so economically my dollars are better off in my pocket. but as i said above, economics may not be the proper lens through which to view a body like the scaa. any analysis of cost-benefit has to also include content and content relevance in terms of the generally expected aspiration of any business owner in this industry: to serve a better product and thereby create a more satisfying bottom line. but the product comes first. believe it or not, there are a good many folks out there for whom a quality product is a virtue in itself, not merely to swing a bigger buck. so because one could surmise that an organization such as the scaa, ostensibly, shares that goal it would be a safe bet that the scaa would plaster evidence of fielty to that goal all over its website and publications and send them freely to members and prospective members alike. it would be an outward manifestation of the organization's real relevance and value to the industry. one would guess that admission into the club would show you those things in even more depth: perhaps some way to brew better coffee, to increase traffic flow to your site, to flow a greater percentage of your controllables to the bottom line by reducing cogs, keeping markouts and shrink to a minimum, balancing net/net needs to one's actual ideal so that your labor line is maximized, etc. and also, you know, things like how to develop relationships with farmers in coffee producing countries; how to carry as small an environmental footprint as possible through reuse, recycling and reduction of resources (consider the alliteration); opinion and analysis of new industry products, techniques, trends and so forth. any evidence of that? well, not on the face of it--not on their website, anyways. but maybe if you pay.

ah, but there's the golden key. because, as some (perhaps in a desire to tote the party line or because they are knee-jerk reactionaries against those who ask questions) are almost aching to point out, the scaa is a "mutual benefit society." meaning, of course, if you benefit them with your hundreds of dollars every year, they will benefit you with...you being a member and sharing everything you know with everyone else. and, of course, prospective members are free to inquire about the value of joining, so long as they're willing to accept "join it and you will understand the value of joining" as a legitimate rationale. really, it's absurd on its face.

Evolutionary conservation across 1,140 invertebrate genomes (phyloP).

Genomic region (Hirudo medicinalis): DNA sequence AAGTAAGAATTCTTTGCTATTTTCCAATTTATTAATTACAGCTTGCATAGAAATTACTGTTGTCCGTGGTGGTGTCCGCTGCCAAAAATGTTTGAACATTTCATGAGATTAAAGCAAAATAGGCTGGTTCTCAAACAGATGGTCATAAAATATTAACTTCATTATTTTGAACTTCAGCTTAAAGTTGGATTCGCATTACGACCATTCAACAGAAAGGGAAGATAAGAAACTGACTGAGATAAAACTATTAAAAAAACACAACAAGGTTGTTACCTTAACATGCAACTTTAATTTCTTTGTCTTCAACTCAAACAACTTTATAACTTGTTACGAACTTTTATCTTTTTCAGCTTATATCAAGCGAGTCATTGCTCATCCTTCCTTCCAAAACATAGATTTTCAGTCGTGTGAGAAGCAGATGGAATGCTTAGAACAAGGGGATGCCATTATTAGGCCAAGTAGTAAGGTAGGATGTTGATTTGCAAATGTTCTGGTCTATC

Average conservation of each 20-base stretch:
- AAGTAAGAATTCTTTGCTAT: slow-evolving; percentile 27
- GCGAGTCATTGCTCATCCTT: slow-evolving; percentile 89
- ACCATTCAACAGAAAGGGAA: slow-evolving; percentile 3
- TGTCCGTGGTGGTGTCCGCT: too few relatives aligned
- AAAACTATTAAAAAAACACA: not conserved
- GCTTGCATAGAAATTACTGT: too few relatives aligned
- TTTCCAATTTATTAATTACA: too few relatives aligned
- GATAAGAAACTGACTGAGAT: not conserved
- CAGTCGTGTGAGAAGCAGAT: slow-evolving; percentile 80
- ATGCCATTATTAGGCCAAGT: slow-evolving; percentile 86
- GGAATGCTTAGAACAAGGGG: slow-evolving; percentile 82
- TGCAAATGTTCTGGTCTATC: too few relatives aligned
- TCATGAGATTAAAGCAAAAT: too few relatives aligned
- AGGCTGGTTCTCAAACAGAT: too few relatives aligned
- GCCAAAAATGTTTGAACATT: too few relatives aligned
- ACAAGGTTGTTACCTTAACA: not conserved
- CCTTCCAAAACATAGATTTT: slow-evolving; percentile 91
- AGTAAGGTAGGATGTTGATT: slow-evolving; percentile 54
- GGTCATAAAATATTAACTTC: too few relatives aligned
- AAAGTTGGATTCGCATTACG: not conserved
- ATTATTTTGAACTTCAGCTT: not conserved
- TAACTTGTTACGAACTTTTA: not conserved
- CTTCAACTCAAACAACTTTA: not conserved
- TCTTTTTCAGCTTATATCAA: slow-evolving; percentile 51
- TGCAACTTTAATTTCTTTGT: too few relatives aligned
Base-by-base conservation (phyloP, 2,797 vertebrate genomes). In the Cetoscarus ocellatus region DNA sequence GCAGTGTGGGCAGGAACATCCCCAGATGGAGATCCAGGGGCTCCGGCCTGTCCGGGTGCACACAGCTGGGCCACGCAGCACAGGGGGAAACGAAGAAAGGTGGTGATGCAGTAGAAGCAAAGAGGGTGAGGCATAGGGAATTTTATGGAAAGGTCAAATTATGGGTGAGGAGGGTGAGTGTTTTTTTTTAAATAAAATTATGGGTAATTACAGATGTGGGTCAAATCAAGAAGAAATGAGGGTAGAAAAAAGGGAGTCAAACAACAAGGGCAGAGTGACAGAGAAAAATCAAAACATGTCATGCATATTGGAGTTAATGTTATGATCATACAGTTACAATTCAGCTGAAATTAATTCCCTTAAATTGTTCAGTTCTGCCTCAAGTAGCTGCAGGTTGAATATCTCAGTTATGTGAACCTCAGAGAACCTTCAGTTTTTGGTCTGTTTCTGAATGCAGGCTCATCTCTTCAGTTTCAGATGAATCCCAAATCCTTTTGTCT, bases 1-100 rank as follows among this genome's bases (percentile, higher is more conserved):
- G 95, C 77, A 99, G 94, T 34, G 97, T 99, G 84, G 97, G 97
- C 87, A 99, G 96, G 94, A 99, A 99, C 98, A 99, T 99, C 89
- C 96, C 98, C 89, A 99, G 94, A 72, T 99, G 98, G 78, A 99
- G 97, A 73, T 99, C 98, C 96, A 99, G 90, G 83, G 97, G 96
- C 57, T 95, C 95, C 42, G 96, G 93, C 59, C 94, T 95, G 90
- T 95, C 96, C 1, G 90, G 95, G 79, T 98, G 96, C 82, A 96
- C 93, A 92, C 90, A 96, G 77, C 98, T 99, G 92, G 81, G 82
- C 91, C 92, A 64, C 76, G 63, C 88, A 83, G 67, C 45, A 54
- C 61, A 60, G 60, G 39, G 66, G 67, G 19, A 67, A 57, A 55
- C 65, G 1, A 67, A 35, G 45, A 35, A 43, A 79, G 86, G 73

how long will people continue to do that, to pay people to let you tell everyone what you know and listen to their opinions about their experiences that may or may not work for you, depending on your business situation? how long until people simply decide to shrug off the inefficient and largely unnecessary bureacracy and connect more organically? how long with they accept "join it and the value to you is the value you create by joining it?" (heck, i can create value among myself to myself all day long...there's nothing, some might say, i love more than the sound of my own voice!)

and how long will people tolerate what appears may be financial malfeasance? well, i won't go into that because i don't know much about it and honestly, couldn't care less as i have no dollars currently in the scaa and no future plans for it.

one might carry the expectation that those currently in the scaa would be interested in garnering new members by selling the public face of the scaa, putting it in a positive light and welcoming questions and concerns--even tough ones--with forthrightness and honesty. i must say that has not been my personal experience. and since i am a value unto myself i suppose i can take my dollars and keep them firmly in my bank account and allow the scaa to mutually benefit others. as far as i can guesstimate the quality of the coffee i source, roast and brew will be diminished not in the least.

and that, friends, is a value unto itself.

3 Comments:

At Tuesday, 09 May, 2006, Blogger CoffeeGeek Bloggin' said...

I want to point Rob Stephen to this excellent post of yours, Aaron.

 
At Tuesday, 09 May, 2006, Blogger blanco said...

mark prince? hey, thank you for reading and thank you very much for your kind words. wow. an honor to have such vaunted eyes at my humble blogsite.

i don't know about "excellent post" but i can say it's how i feel. maybe someone from texas doesn't command as much respect as a pnw'er. who knows?

anyways, nice to "meet you" and maybe we'll meet again in person or around the net. at least we both like to haunt the same [name withheld at moderator's request] board.

thanks again.

 
At Thursday, 11 May, 2006, Anonymous Mark said...

LOL! Mr. Blanco, I've been "spying" on you for some time - your name gets around (in a very good way), and I always like checking out people who are making a difference, no matter how small or large, in the biz.

RE the comments - I've been telling various powers that be for a few years now about retailers' perceptions of the SCAA, most recently Rob. But it's much better if they hear it directly, and you said the comments very well.